Civil servants are obliged to wait for a cooling-off period before they accept jobs in the private sector. This is to prevent bureaucrats from favouring a businessman and then quickly rushing off to become his employees once they retire.


   There is, as far as I know, no similar rule for bureaucrats who want to join politics. And there certainly is no such rule for judges. And yet, what is the greater danger: that civil servants will join the private sector? Or that they will forget their responsibilities to the nation and become slaves of their political masters only so that they are assured of post-retirement political careers?


   I think the time is right for a debate on that one.


   In the case of judges, the issue is even more pressing. We live in an age when the whole country looks to the judiciary to keep the legislative and the executive branches in check. Should we allow political parties to win judges over to their side by promising them political posts when they retire?


   Already, when Chief Justice Ranjan Gogoi accepted a Rajya Sabha nomination on his retirement, there were complaints from his critics that he had been rewarded for his role in the Ayodhya judgment. (I am sure that this is a foul slander.)


   But if judges keep joining political parties which they are perceived (rightly or wrongly) to have supported while on the bench, what will this do to the credibility of his judiciary? Our judicial system is inherited from the British. And what Justice Gangopadhyay has done would be extremely unusual in the British context. It might even be regarded as completely beyond the pale.


   On the other hand, in the US, judges often have declared political leanings. They can be political appointees. In the case of the current US Supreme Court, there is a clear distinction (in terms of the tone and content of judgments) between those justices appointed by Democratic Presidents and those appointed by the likes of Donald Trump, a Republican.


   So, it is legitimate to ask: are we getting needlessly agitated about judges having political loyalties? After all, they have such loyalties in America and the US’ judicial system certainly works more efficiently than ours.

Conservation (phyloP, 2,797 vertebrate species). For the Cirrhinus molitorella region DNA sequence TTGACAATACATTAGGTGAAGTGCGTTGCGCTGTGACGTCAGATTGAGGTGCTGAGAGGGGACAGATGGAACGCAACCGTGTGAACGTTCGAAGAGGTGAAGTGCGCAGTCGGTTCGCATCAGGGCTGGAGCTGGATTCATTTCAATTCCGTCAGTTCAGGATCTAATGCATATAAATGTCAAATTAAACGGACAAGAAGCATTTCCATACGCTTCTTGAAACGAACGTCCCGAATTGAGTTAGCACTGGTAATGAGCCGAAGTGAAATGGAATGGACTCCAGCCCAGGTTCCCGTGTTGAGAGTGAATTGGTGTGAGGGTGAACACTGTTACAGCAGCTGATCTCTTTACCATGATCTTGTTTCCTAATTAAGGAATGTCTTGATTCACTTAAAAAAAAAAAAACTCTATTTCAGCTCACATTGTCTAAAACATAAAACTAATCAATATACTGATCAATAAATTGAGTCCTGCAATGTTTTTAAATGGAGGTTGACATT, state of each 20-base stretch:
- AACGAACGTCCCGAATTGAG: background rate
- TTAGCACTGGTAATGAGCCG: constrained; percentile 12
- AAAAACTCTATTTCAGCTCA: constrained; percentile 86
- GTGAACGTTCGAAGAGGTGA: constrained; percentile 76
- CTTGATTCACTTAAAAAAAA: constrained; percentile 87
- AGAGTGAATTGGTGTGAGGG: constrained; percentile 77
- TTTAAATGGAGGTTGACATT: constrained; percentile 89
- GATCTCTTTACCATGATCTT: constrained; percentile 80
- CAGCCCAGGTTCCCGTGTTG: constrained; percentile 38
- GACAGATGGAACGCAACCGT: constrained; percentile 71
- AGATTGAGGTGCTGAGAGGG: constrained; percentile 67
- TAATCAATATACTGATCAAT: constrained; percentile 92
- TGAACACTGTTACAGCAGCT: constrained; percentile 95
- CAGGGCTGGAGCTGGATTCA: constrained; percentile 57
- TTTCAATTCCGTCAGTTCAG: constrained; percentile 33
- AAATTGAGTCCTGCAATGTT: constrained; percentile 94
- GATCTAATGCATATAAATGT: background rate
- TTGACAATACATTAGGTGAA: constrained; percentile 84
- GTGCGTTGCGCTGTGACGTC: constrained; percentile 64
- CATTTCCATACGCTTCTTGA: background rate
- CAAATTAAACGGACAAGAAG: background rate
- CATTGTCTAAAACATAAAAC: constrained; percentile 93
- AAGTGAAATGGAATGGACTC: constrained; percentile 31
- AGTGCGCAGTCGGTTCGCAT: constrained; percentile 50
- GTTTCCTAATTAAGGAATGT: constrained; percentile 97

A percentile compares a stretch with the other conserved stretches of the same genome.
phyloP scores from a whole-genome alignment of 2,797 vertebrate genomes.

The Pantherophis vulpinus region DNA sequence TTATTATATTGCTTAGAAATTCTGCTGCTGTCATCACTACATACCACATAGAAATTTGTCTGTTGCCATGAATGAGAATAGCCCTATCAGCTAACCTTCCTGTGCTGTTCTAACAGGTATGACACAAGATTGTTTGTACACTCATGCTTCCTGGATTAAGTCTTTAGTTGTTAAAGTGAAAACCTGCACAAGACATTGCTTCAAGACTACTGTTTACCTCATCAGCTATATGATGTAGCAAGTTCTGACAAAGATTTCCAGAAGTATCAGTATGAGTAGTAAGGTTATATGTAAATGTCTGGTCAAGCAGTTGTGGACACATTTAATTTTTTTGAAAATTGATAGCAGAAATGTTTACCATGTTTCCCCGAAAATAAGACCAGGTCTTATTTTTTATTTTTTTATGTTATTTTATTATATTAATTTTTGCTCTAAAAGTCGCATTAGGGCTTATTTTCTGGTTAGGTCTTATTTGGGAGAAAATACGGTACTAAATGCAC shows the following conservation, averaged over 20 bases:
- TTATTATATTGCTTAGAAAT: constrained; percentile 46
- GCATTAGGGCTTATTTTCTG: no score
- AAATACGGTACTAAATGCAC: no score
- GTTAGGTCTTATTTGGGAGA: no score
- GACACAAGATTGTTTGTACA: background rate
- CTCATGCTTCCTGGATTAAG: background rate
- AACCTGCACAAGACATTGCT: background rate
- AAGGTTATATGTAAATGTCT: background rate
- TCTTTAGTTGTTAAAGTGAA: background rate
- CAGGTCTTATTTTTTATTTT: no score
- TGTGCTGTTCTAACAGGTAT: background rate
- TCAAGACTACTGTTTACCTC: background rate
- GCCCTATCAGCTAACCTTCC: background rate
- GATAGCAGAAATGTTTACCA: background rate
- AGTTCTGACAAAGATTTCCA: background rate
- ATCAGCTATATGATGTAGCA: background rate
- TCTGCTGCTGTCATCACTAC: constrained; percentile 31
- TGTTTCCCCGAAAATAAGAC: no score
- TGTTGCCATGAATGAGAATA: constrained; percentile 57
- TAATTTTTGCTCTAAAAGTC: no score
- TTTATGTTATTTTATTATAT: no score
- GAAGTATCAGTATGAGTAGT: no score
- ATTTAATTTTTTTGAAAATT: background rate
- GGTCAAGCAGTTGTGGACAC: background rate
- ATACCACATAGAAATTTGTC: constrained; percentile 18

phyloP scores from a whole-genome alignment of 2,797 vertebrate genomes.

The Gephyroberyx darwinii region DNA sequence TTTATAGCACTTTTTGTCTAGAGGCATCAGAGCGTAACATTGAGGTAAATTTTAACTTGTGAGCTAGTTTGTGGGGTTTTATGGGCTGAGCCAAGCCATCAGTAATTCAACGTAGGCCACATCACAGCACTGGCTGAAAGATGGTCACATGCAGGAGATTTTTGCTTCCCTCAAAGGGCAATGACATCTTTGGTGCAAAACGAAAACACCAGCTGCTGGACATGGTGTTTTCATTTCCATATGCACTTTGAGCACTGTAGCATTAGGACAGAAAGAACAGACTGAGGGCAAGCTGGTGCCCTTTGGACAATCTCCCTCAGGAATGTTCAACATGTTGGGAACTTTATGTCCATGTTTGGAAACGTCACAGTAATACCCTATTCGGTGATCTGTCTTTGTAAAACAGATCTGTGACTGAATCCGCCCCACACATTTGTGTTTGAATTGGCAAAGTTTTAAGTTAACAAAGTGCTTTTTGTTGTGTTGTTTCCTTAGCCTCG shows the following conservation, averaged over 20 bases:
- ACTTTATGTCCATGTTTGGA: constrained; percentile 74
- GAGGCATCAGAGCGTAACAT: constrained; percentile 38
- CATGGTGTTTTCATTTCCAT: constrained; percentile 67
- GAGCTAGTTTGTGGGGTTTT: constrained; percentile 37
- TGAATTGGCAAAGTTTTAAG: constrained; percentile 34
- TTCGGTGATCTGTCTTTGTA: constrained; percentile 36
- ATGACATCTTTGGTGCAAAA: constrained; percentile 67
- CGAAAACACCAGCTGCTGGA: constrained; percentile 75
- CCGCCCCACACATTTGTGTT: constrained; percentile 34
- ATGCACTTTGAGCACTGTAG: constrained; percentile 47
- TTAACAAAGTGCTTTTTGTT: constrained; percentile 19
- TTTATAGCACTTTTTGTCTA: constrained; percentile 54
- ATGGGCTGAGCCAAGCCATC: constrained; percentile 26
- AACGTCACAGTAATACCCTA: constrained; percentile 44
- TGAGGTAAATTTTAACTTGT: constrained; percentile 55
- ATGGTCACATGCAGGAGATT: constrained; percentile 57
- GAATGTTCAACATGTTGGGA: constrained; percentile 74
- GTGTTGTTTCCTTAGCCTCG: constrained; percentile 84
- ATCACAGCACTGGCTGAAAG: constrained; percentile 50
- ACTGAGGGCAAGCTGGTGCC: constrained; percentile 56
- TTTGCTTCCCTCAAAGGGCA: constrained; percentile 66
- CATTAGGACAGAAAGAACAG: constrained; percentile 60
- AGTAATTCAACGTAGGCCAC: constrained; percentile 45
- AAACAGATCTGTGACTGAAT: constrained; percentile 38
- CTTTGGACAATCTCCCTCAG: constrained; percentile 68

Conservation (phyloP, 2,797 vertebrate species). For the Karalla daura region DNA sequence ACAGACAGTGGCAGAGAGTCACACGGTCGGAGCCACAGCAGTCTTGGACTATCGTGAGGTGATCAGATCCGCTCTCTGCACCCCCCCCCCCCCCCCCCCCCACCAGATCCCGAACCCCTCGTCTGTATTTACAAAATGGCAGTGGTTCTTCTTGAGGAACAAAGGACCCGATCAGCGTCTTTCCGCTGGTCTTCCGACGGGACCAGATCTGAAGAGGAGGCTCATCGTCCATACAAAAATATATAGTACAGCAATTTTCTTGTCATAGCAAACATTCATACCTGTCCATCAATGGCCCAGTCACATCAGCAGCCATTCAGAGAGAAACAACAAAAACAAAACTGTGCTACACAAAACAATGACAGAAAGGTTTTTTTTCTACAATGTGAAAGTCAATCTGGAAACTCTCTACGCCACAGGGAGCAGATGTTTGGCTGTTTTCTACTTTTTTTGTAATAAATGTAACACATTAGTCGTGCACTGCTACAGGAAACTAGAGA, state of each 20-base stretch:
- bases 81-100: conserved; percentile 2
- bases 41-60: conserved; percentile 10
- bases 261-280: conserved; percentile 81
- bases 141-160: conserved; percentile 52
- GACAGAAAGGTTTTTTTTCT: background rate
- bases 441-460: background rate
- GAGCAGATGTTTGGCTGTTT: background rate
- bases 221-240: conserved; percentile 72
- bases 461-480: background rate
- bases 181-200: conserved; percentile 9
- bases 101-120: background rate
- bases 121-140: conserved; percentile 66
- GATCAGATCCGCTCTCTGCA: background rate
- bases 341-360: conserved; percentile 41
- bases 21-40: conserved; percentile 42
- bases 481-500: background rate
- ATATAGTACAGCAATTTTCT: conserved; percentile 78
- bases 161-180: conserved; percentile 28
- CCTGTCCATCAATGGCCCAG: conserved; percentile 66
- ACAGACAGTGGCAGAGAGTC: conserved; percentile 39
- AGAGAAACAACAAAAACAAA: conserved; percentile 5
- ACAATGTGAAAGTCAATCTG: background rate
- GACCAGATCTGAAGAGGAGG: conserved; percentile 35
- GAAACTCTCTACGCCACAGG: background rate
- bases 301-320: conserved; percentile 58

I put the question to Sanjay Hegde, the eminent lawyer who has been critical of Justice Gangopadhyay’s decision to come out in a blaze of saffron.


   Hegde is clear. There has to be a cooling-off period. “The asset of impartiality of judges is lost otherwise. Can you imagine US Chief Justice John Roberts resigning and taking over the Republican nomination from Trump even if Trump requested him to do so?”


   As for the US precedent, Sanjay said that yes, Supreme Court judges in America are political appointees but they have to be approved by the Senate with full disclosure about their political leanings. In India, we have no such system.


   There have been politicians in the US who went on to join the Supreme Court (with Senate approval) such as Earl Warren, a former Governor of California. Even in India, Krishna Iyer went from being a minister in the state government to becoming a judge. But the opposite route is almost unheard of: nowhere do judges, whose court rulings support the government in power, get rewarded by politicians who welcome them among their ranks.


   Hegde thinks that the open declarations of party loyalties by judges is dangerous. “Politicising the judiciary with convenient judges is one thing,” he says. “Judges becoming political playthings is much worse.”


   It’s hard to disagree with him. The independence of the Indian judiciary is already under threat with attacks on the collegium system through which judges are appointed. If political parties politicise judges and co-opt them into their system, then judicial independence, perhaps the last bastion of Indian democracy, will most certainly fall.



Posted On: 07 Mar 2024 11:00 AM